Thursday, Arrival and Emerald Lake Trail
As soon as the school year ended in May my daughter and I drove to Estes Park, Colorado. We stayed in a hotel that was walking distance to all the downtown festivities and about a 5 minute drive to Rocky Mountain National Park. Before checking in we had a picnic at the Lawn Lake trailhead where there are always a lot of Stellar’s Jays and Magpies. They did not disappoint but they are hard to get pictures of.
After checking into the hotel we decided to try the Emerald Lake Trail. Parking for this is at Bear Lake, which is one of the busiest areas. We got there around 5 pm so there was some parking.
In May hiking in Colorado is tricky. There is a lot of snow melting, so often trails are flooded, plus there is still snow on some trails. You’re never quite sure what to expect so you just have to wing it. This hike started pretty well. We both wore Columbia hiking sandals but everybody else we saw was wearing actual hiking boots. I will explain in a minute why this didn’t really matter, because either way it wasn’t very comfortable.
We were greeted by a ground squirrel almost immediately so this trail rated high with my daughter. The trail is pretty steep and you start at about 9450 feet above sea level. Even though we live at 6000 feet this still seems high and the air is noticeably thinner. By the time we reached Nymph Lake we had met a few chipmunks and another ground squirrel. So far so good. Nymph Lake is beautiful and we stopped for pictures but then we chugged along towards Dream Lake.
Before Dream Lake we encountered huge patches of snow on the trail. It wasn’t just snow, it was melting snow and it was really slippery. We were able to walk over it but in steep areas this was really tricky no matter what shoes you were wearing. Lots of people slid on their butts or just flat out fell. As we climbed we ran into big areas of standing water covering the trail, so it was better to be wearing the sandals because they dried off immediately. We turned back before we reached Dream Lake because it was getting late and we were starting to think about pizza.
The hike down was easy and quick. The chipmunks and ground squirrels came out again as we walked by. The busier trails like this always have the friendliest inhabitants because people give them snacks, which is illegal but people do it anyway. They are so stinking cute though.
After we left Bear Lake area we drove through Moraine Park. We turned towards the Cub Lake Trailhead and drove around looking for elk. We saw quite a few very pregnant cow elk. After that we went and had pizza in Estes Park at a little place across the street from out hotel.
Friday, Kawuneeche Valley
In the morning we drove up over Trail Ridge Road and into the Kawuneeche Valley. Kawuneeche means “valley of the coyote” in Arapahoe. There are a lot of coyotes in the valley, plus in summer and fall there are a lot of elk. This is also the best part of the park to see moose down in the willows along the Colorado River.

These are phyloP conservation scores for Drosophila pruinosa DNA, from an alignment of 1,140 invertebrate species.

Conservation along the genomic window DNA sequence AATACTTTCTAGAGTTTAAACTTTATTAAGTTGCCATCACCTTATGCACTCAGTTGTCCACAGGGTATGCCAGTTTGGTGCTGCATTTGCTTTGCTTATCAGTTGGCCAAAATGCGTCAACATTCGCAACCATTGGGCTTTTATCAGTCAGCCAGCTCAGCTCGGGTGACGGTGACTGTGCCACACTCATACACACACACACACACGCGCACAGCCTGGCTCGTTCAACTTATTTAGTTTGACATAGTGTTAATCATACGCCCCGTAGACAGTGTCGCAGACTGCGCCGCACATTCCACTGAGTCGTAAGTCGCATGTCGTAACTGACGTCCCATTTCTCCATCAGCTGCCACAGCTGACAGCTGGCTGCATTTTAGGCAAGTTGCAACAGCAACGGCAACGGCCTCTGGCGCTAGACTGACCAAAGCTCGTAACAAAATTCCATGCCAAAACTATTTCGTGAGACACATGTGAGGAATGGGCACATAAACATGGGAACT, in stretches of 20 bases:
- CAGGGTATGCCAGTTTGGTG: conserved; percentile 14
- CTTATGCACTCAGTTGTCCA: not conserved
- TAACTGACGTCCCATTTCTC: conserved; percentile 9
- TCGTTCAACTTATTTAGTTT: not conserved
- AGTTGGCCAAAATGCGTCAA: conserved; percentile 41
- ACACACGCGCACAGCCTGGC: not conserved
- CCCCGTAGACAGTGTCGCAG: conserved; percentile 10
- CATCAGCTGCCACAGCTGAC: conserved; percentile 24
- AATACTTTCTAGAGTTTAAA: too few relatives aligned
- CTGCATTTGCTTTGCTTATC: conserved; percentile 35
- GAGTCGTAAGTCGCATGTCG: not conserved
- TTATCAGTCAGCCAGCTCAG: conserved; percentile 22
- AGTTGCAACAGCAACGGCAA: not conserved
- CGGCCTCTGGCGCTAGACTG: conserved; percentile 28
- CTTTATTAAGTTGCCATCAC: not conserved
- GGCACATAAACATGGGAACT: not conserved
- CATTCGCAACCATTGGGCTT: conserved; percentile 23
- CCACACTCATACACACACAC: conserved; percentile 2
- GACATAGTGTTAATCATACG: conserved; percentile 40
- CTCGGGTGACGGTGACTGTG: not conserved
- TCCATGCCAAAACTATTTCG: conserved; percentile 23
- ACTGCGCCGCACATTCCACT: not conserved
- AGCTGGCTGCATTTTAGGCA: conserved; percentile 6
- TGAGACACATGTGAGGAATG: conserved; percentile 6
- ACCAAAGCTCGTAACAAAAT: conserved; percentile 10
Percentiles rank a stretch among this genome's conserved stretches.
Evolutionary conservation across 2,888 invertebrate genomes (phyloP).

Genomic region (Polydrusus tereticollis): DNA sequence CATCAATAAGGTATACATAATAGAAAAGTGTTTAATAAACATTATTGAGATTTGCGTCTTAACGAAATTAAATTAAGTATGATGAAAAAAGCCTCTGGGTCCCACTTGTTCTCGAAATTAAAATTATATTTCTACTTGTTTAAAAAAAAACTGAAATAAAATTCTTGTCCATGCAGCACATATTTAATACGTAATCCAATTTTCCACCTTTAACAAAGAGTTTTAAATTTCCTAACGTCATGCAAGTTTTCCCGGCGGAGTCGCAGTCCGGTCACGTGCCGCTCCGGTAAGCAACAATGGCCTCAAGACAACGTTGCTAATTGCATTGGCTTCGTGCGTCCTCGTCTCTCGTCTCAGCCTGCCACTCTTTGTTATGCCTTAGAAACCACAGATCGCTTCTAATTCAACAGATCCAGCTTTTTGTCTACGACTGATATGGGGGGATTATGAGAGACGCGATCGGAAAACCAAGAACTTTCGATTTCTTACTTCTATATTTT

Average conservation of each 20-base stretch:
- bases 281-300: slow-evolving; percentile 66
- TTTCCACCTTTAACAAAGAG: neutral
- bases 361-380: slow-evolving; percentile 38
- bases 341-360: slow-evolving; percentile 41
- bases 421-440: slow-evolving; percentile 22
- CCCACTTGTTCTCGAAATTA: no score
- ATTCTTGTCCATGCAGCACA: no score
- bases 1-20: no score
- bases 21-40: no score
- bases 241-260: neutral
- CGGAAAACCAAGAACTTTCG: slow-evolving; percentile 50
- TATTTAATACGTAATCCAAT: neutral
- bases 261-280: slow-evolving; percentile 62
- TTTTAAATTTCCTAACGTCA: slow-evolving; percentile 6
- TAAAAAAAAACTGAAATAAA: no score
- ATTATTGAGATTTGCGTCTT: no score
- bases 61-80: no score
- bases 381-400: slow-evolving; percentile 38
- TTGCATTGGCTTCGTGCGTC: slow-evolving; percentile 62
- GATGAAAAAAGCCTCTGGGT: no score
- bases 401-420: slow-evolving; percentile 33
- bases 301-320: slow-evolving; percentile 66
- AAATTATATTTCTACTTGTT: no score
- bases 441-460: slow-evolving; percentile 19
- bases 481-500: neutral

For our first hike we parked at the Green Mountain Trailhead and crossed over into the valley. According to our map there was a trail but we promptly got lost and ended up walking through employee housing cabins. Then we headed into a dark forest on another trail which was kind of spooky. So we walked back to the car and went to the Colorado River Trailhead, which is my favorite hike in the park.
This trail is best to do on a hot day in July when you are sick of climbing steep rocky hills, or maybe you just want some quiet time on a nice river walk. I have seen some incredible deer and birds on the trail before. But for now, the people were sparse and the river was running really high. In a lot of areas the river completely covered the trail, so once again we were glad we were wearing sandals. We encountered people taking off boots and trying to walk through the water barefoot, but then their feet were muddy. Like I said before, May hiking is challenging. We were happy with our sandals.
The best part about this trail are the big open meadows that you come upon. They are filled with butterflies and birds and remind me of something out of a fairy tale. The sun feels really warm on your face at that altitude. We had a small picnic in one of the meadows and my daughter took a little snooze while I took pictures.
After that we drove to the Coyote Valley Trailhead. It’s a really flat hike along the river through the valley. There are some really beautiful views and often elk herds in the valley. There was hardly anybody else there. Then we drove north and saw an animal jam, so we pulled over to see what it was. There was a mama moose and her baby down in the willows. She was hard to get a good picture of and the baby was barely visible but it was still pretty cool.